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Amateur reviewers get kudos

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Who’s more valuable – amateur or professional reviewers?

Well, it depends on who you ask, but according to this article in the LA Times, amateur reviewers – especially on Amazon.com – are on the ascendency. And one author explains why:

[W]riter Beth Lordan took to heart the HarperCollins winners’ opinions on her new novel, “But Come Ye Back.” She listens to professional critics, but “I wanted to know from readers who aren’t doing literary analysis: Does the story itself hold? Do you care about the characters?

“I was literally in tears that all these people in the middle of regular, ordinary, demanding lives took the time to read the book and respond to the characters and then say so. And they said, ‘This is a good story.’ It’s not about networking, or you give me a good review, and I’ll give you a good review. It leaves all the parts that are a little bit tainted out of the mix.”

Shows what a role Blogcritics can play too, yes? And the rewards, while not monetary, can be a pile of books – look at Amazon’s #4 reviewer, Rebecca Johnson, who:

gets 40 to 60 free books a month, along with checklists from publishers asking her to mark the upcoming titles she’s interested in receiving at no charge.

Encouraging thoughts to encourage Blogcritics – and a sign that Eric’s vision is proving true. The reputation of Blogcritics is growing, and with amateur reviews the current trend, there’s nowhere to go but up. Now, excuse me while I go write a review.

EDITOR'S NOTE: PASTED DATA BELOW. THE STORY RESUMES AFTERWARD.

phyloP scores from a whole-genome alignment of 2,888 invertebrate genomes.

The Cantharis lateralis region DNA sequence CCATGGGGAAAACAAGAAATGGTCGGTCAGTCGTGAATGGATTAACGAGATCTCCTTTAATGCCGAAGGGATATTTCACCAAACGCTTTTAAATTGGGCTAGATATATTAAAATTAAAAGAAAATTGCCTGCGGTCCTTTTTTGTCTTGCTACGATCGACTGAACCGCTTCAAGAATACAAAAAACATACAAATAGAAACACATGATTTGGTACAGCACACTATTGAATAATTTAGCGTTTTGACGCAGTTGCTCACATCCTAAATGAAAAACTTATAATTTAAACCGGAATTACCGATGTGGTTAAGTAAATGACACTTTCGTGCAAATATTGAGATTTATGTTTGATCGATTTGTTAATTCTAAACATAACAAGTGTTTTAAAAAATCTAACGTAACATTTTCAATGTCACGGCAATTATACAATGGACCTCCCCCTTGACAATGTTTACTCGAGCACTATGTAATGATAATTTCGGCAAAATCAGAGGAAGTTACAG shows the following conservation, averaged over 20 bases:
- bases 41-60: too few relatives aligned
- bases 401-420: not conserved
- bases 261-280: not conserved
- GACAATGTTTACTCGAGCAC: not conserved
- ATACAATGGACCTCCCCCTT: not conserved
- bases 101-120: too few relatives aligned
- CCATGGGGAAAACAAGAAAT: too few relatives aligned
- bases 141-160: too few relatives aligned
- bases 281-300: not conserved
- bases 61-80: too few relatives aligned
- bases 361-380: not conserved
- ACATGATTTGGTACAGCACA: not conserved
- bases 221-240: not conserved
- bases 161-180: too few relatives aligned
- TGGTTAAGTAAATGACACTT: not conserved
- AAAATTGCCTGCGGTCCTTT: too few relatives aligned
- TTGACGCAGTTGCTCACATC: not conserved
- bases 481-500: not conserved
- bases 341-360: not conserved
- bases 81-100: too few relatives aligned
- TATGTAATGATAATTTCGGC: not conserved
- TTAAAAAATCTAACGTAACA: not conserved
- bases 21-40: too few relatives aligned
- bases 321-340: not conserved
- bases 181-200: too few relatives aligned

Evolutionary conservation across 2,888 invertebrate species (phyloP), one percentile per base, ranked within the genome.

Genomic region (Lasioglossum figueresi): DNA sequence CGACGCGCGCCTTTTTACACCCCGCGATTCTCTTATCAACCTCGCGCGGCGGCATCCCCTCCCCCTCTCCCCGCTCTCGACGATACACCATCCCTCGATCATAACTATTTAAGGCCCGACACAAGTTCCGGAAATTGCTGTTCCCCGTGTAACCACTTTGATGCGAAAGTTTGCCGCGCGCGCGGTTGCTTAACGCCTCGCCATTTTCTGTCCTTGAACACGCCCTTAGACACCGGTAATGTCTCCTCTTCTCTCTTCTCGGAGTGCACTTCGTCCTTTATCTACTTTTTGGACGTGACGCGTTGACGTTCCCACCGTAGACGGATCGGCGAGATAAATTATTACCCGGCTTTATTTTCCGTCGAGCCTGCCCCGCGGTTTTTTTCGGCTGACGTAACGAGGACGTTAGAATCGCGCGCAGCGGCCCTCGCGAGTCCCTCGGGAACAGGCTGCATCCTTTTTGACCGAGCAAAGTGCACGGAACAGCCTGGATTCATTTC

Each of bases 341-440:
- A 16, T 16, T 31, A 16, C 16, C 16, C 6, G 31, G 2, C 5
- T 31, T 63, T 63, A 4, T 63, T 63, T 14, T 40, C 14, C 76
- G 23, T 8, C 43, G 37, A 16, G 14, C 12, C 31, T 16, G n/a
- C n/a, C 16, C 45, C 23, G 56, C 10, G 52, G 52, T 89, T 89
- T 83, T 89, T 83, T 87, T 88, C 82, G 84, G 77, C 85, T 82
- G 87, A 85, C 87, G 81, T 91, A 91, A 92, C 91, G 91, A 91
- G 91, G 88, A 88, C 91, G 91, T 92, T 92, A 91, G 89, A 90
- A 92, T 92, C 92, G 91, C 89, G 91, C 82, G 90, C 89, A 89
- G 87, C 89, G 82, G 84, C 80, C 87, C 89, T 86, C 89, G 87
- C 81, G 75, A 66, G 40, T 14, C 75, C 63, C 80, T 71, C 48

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About Susanna Cornett

  • Eric Olsen

    Thanks Susanna, I think you are right and certainly appreciate the support. We just have to keep plugging away and good things will just keep happening.

  • Publishers are always glad to send a box of books to anyone who has access to an audience and is willing to praise a book to the skies. And of course that author was crying tears of joy — strangers were saying the very things she longed to hear them say. Is she going to be so bloody grateful to “people in the middle of regular, ordinary, demanding lives” who say she sucks?

  • Exactly, Rodney. It would be more interesting to ask a writer whose book has been thoroughly trashed on Amazon. She would not even able to accuse her ‘reviewers’ of unprofessionalism-:).

    Amazon’s reviews are often not reviews at all. If I had a $100 for every one of them I’ve seen by persons who did not even read the book, but feel a duty to comment on it, I could buy myself something very nice.

  • John Mudd

    Book reviews sell books. I used to place them for author clients of mine when I was doing PR. The more reviews you have, the better. It’s always good to have a sample of expert reviewers as well as regular-reader reviewers, as both reviewers tend to target a different audience, allowing the publisher and author to sell more books. I’ll be reviewing a couple of books in the near future that a publisher sent me to review, but they’re a relatively new genre for me. Reading review copies is always fun. I hope publishers send me more to review. I would also enjoy reviewing music CDs, as well.